Walking the Moon with my own Photos - Overview

Overview of my Moon Walks | Information about the Moon | Elements of the Moon Surface | Books | Software | References

On these pages I "walk the moon" on the basis of my own photos. In other words, I try to name the objects on my lunar photos to get to know the moon better. Maybe these pages will help others to get to know the moon better as well...

On this page, I provide an overview of the "moon walks" and some information about the moon. See alsp page How Small Objects Can You Recognize on the Moon?


Overview my Moon Walks


Information about the Moon


Mean distance from the earth 384,400 km
Closet distance 356,000 km
Farthest distance 407,000 km
Diameter 3,476 km
Circumference 10,920 km
Mass 1/81 earth masses
Specific weight 3.3 g/ccm
Sidereal orbit period (star - star) 27.32 days
Synodic orbit period (New Moon - New Moon) 29.53 days
Smallest angular diameter 29' 26"
Largest angular diameter 33' 30"
Overseeable area (thanks to the libration) 59%


Elements of the Moon Surface

See also page Moon Landscapes - Part 1 and page page Moon Landscapes - Part 2

Designations of Moon Formations with Short Explanations

Latein Englisch** Short Explanation (IAU*) Short Explanation According to Spix & Gasparini
Catena Chain of craters    
Crater Crater A circular depression Mostly depressions caused by primary or secondary impact, rarely of volcanic origin
Dorsa Ridge   Sea ridges mostly occur within complex systems of ridges.
Dorsum Ridge system   Curved to linear very flat elevations (approx. 100 m) in seas and oceans
Lacus Lake "Lake" or small plain

Dark, lava-flooded area framed by highlands (similar to seas, but probably smaller)

Mare Sea "Sea"; large circular plain Large dark areas
Mons Mountain   Singular mountain
Montes Mountains  

Remains of mighty crater walls created by meteorite impacts

Oceanus Ocean A very large dark area on the moon Obviously, oceans are larger than seas...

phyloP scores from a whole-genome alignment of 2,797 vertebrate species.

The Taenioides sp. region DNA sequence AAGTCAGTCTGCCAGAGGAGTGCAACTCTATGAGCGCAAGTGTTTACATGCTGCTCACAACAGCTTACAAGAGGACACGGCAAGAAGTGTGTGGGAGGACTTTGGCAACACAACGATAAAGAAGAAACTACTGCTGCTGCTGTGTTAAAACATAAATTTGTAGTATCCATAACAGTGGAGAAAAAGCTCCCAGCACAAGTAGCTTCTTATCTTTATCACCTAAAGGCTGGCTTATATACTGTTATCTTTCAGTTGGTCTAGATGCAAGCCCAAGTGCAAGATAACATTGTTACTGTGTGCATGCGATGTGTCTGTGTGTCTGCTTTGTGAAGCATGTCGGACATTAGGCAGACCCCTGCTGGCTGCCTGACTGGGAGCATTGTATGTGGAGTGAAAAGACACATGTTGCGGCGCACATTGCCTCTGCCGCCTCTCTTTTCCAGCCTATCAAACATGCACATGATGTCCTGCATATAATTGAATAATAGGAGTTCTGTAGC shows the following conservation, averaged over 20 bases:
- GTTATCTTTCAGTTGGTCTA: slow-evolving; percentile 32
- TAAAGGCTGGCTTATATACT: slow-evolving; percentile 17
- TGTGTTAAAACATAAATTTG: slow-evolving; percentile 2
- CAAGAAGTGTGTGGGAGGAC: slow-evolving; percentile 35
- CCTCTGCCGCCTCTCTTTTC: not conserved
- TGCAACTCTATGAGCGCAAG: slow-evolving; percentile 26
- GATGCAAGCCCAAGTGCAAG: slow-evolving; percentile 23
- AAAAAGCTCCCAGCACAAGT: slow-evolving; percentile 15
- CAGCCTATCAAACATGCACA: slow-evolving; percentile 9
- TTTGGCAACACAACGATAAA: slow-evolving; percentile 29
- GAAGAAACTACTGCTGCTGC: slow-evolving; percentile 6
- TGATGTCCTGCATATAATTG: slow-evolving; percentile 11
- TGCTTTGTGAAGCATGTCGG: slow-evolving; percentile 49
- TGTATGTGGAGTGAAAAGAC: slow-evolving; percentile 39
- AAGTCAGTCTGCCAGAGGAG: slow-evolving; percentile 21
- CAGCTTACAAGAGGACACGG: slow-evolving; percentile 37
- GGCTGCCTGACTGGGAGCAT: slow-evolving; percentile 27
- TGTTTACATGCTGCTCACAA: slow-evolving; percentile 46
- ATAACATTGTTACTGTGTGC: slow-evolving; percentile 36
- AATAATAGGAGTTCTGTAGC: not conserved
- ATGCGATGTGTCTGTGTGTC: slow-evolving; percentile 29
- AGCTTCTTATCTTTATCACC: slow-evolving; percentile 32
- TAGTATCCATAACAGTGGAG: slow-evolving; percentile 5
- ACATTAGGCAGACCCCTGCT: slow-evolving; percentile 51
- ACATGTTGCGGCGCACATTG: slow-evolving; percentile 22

Palus Swamp "Swamp"; small plain Lava-flooded areas of irregular shape and up to 250 km in size
Promontorium Cape "Cape"; headland promontoria Endpoints of narrow highland areas projecting far into the seas and oceans
Rima Fissure   Straight (collapsed valley) or winding (broken lava channels) depressions
Rimae Fissure system   System of depressions
Rupes Scarp   Groove, steep slope / mountain slope, cliff; in reality rather gentle slopes (< 30 degrees)
Sinus Bay "Bay"; small plain Bulges of sea areas into the adjacent highlands, covered by lava
Terra Continent Extensive land mass Bright areas on the moon surface
Vallis Valley   Often hundreds of kilometers long and up to several hundred meters deep, straight or winding depressions

*) According to IAU nomenclature (** in part...)

Elements of the Moon Surface - in Brief

Elements of the Moon Surface - Short Version (According to Spix moonscout, Adapted)

Elements of the Moon Surface - Long Version (After Spix, Adapted)

Seas and Highlands

Seas (lat. Mare) are largely flat, often circular basins and irregular depressions, which very created by the impact of very large celestial bodies that hit the lunar crust and which were later flooded with dark lava.

Highlands (lat. Terra) are the bright areas of the moon's surface. They used to be considered continents. They are structured like mountains, dotted with countless craters and traversed by valleys, making them the most richly structured lunar surfaces.

Craters, Ring Mountains and Wall Plains

Craters are the most common lunar formations and are usually also caused by meteorite impacts. They are roughly divided into the following classes:

Mountains and Valleys

The "real" mountains (lat. Montes) of the moon usually run along the edges of the moon seas. They are mighty crater walls which were formed during the formation of the moon seas and later partly flooded with lava. They reach heights of up to several thousand meters. In the telescope, the mountains look very rugged due to the shadow cast. In fact, however, they are more comparable to huge hills.

Single standing mountains (lat. Mons) are to be found practically only in the moon seas. These mountains are also peaks of crater walls rising from the lava-covered plains.

Valleys (lat. Vallis) are divided into three types according to their different history:

Grooves and Furrows

Due to their different origin, grooves (lat. Rima) are divided into different types:

The term furrow (lat. Rupes) is equated with a whole series of terms: steep slope, mountain slope, or cliff.